Stepping Back from the VMAs, Maybe Forever


I’ve spent all week trying to avoid finding something nice to say about this year’s VMAs.

I watched this year’s show live through the MTV app on my iPhone. By the end, I had a headache, but I couldn’t tell if it came from the small screen or the sugar high. The show was an overcaffeinated mess, drunk on its own excess and obsessed with its own artifice. There were missed cues, bum notes, off-color asides and racist undertones. What appeared spontaneous also felt calculated. What appeared calculated also felt cliched.

My first response to this cacophonous spectacle was to roll my eyes in disgust, disapproval and disappointment. Several of the artists caught in this web of public relations deception and misdirection – Taylor Swift, Kanye West, Nicki Minaj – are among today’s most interesting and complex pop stars making hits and starting conversations. (There’s also Miley Cyrus, who is rapidly squandering my fondness for much of her last album Bangerz with her insensitivity about matters of race and her unwillingness to move past stale jokes about smoking weed and hanging out with rappers.) If they’re not immune to playing the silly games of a network desperate for ratings and eager to capitalize on legitimate industry conflicts, who is?

Likely, no one. This show is destined to remain a sleazy spectacle, more interested in dressing up ratings-grabbing stunts as spontaneous deviations from the script. Perhaps, then, it’s on me to either find a way to justify watching the VMAs as a study in the industry machinations of pop proudly on display, or stop watching them altogether.

As many observers have noted in recent weeks, spurred by comments from FX president John Landgraf at the Television Critics Association Press Tour last month, we’re in an era of Peak TV. There’s literally never a time when hundreds of brilliant shows and movies are available at my fingertips. That also means there’s literally never a time when I have an excuse to complain that there’s nothing worth watching on television, or that what’s on my television isn’t good enough. In the time I spent watching the VMAs, I could have watched three episodes of <Insert Title of Great Show Here>.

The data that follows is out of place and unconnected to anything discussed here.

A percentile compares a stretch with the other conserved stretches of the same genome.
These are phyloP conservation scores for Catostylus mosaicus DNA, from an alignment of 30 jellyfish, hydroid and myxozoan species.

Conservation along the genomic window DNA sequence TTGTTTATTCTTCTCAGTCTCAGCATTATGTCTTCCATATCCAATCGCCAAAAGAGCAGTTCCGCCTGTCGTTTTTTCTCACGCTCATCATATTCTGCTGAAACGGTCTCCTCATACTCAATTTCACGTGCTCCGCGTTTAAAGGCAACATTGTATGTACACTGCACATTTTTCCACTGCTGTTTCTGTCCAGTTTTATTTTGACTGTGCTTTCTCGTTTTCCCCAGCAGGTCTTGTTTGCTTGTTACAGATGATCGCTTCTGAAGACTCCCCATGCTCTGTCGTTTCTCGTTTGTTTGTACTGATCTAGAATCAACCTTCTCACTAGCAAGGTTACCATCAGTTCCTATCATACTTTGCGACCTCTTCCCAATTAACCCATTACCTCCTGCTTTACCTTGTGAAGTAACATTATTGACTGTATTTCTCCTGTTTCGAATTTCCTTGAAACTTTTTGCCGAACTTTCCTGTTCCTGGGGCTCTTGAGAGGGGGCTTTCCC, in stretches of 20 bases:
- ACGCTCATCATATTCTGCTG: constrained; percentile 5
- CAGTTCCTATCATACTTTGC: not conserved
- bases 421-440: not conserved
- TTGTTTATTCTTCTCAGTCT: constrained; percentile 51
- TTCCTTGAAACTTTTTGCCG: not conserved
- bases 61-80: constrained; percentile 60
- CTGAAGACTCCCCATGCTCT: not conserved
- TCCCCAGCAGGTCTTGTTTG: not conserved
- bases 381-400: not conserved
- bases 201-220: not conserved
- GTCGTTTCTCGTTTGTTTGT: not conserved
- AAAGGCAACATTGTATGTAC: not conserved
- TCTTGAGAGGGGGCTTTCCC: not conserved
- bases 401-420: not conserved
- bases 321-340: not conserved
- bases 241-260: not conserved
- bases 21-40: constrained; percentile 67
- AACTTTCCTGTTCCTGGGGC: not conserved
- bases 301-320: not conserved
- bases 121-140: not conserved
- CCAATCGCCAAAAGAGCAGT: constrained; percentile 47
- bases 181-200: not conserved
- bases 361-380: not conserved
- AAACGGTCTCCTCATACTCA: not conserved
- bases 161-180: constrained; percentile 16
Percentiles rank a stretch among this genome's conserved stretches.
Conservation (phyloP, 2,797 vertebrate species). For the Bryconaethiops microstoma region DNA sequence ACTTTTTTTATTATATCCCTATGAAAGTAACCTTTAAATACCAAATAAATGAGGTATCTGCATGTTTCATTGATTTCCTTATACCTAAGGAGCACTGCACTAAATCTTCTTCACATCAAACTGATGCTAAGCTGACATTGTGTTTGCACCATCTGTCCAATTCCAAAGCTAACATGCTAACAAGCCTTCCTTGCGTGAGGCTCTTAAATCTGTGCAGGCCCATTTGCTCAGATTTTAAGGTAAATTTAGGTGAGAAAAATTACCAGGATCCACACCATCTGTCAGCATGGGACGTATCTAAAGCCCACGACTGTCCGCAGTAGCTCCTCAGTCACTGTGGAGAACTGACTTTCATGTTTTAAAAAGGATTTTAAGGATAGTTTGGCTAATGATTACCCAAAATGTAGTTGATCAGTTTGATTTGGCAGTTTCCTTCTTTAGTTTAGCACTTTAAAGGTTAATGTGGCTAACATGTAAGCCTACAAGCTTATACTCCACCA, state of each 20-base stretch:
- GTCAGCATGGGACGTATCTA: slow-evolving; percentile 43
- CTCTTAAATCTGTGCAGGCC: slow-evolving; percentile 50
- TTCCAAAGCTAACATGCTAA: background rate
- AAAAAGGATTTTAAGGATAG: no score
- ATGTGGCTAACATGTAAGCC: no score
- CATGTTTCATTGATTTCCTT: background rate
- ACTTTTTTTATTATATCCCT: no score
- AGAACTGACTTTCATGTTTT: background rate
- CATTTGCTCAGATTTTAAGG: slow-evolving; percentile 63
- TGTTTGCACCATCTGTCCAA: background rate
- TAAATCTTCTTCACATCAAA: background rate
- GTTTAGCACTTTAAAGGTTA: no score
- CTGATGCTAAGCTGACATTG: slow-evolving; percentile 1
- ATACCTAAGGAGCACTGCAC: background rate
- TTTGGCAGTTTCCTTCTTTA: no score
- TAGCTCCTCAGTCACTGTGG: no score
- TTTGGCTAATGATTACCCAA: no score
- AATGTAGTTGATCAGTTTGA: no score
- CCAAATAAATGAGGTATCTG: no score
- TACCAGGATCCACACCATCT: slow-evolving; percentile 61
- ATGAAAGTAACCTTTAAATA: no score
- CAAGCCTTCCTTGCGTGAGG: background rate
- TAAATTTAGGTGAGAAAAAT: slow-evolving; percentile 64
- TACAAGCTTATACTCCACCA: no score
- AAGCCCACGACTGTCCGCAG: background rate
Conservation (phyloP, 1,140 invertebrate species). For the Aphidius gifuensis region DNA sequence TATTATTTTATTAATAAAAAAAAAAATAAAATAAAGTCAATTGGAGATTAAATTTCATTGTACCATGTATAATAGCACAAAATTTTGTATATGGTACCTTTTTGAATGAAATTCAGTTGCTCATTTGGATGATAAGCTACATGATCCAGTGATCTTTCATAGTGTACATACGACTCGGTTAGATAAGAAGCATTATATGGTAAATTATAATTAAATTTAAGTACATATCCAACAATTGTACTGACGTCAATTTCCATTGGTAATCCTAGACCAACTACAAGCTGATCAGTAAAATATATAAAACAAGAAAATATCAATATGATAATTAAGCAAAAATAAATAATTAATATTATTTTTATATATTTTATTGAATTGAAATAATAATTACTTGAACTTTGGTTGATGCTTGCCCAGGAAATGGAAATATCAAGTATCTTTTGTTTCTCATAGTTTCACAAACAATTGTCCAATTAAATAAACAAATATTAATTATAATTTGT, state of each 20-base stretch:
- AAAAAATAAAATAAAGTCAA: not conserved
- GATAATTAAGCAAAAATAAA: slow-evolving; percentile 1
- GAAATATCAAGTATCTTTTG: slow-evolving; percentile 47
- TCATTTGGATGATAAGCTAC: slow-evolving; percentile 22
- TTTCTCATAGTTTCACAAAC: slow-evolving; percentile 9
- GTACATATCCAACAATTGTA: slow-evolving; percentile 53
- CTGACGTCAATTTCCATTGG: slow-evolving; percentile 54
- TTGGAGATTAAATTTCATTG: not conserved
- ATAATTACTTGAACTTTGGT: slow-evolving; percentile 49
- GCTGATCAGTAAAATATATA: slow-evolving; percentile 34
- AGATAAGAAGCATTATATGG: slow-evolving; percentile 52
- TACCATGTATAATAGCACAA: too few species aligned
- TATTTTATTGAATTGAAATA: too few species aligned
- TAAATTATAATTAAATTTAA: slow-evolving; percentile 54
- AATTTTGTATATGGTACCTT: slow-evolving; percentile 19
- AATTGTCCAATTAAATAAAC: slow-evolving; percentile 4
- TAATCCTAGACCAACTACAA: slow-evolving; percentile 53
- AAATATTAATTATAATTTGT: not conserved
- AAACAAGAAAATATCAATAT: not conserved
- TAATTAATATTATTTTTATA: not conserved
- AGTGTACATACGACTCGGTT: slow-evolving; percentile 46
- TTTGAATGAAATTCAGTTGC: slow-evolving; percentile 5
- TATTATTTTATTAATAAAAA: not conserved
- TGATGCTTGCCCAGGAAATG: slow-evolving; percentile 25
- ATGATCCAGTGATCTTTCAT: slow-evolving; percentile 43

Next time, I think I will. I’ve seen enough awards shows at this point to recognize that I gain nothing from my naive expectation that the next will be more satisfying and less uncomfortable than the last. Instead of complaining that awards show suck, as I’ve been trying to do all week, I should take the next step and acknowledge that no one’s forcing me to watch them or have a take on them.

And more broadly, my decision not to watch an awards show is a drop in the bucket next to the hundreds of thinkpieces that emerged from this year’s VMAs, and will undoubtedly emerge from every subsequent awards show telecast. Hot-take culture is overbearing, and there’s something depressing about the way that awards show feed the churning cycle of Internet news. But I’m pleased that we live in an era when the thorny topics of race, class, gender and sexuality don’t go undiscussed when they’re on display in a popular setting like the VMAs. Twenty years ago, people who thought Taylor Swift needs to check her privilege, Miley Cyrus needs to watch her words, Kanye West needs to organize his and Rebel Wilson ought not to have spoken at all would have had nowhere to turn. Now they can voice their opinions into the howling void of the Internet, which might not take kindly to their criticisms but will at least let them exist.

Awards shows like the VMAs offer opportunities to reflect on the absurdities of our corporate-driven capitalistic society and the failures of the pop stars we want so badly to like, admire and respect. But they’re also driving conversations about topics of social justice and cultural authenticity. You take the good with the bad. And if I choose not to dive into that pool next year, I’ll do so with the understanding that the cycle of culture criticism whirls on.

Check back soon for my list of awards show tics of which I’ve grown weary. In the meantime, I urge you to watch Tori Kelly’s VMA performance of her song “Should’ve Been Us.” Who’s Tori Kelly, you say? She’s an artist who performed competently on the VMAs, but the buzz around Miley/Nicki, Nicki/Taylor and Taylor/Kanye utterly drowned her out.

And, for a flashback to a more innocent time, my thoughts on last year’s VMAs for The Eagle and this blog.

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